Eco-Friendly and Home Tech Services
There is a keener eye on eco-friendly homes and people are turning to technology to help them achieve it. As such, contractors that offer eco-friendly tech installation and integration could stand to make a lot of money. These pros would connect smart thermostats, digital voice assistants, alarm systems, entertainment technology, and other cutting-edge technology as an additional recurring revenue stream.
Property Maintenance Subscriptions
Property maintenance subscriptions are a great way to create recurring revenue that’s generally very safe. Under this model, the contractor pays a set amount at the beginning of the month, and throughout the month, the contractor performs property maintenance tasks like clean-ups and grass cutting.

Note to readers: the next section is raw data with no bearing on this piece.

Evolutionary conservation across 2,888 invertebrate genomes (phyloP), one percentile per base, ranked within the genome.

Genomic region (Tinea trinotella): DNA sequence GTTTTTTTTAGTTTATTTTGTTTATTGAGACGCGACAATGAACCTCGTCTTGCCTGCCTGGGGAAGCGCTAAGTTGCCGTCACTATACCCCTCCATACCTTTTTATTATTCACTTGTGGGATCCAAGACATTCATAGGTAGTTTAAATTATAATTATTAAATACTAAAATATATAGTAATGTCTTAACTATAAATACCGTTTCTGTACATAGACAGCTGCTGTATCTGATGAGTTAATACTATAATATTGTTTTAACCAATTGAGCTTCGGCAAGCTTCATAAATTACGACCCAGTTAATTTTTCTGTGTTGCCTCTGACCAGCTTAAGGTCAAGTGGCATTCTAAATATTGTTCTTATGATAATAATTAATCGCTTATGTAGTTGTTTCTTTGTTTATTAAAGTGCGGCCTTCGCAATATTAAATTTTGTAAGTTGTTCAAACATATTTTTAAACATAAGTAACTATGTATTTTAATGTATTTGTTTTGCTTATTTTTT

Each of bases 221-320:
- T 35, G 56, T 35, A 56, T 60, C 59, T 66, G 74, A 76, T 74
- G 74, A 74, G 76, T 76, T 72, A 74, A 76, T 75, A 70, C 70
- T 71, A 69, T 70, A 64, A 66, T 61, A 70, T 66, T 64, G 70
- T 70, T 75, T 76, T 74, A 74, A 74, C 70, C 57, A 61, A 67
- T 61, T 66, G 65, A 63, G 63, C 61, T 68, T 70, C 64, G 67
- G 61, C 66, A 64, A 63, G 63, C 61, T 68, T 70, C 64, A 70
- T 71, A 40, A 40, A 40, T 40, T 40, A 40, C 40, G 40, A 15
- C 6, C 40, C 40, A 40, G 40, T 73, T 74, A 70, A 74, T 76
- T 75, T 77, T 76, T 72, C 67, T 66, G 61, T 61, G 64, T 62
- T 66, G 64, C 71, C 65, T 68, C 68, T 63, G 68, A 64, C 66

If the weather is wet or the grass isn’t growing, the contractor still gets paid regardless of how many (or few) times they actually performed the work. This is similar to a retainer, but the contractor outlines all of the work they’re willing to do for the subscription amount. This prevents the contractor from being taken advantage of and sets expectations from the start.
Recurring Revenue Could Be a Key To Success in 2024
It’s hard to argue that diversifying income isn’t becoming increasingly important. The stability that a recurring revenue stream can provide not only keeps the lights on but also indicates to investors that your company is worth the risk. Whether it’s a repair division, a remodeling division, or a property maintenance subscription, offering additional services allows companies to take advantage of resources they already have to make more money, assuring success in 2024 and beyond.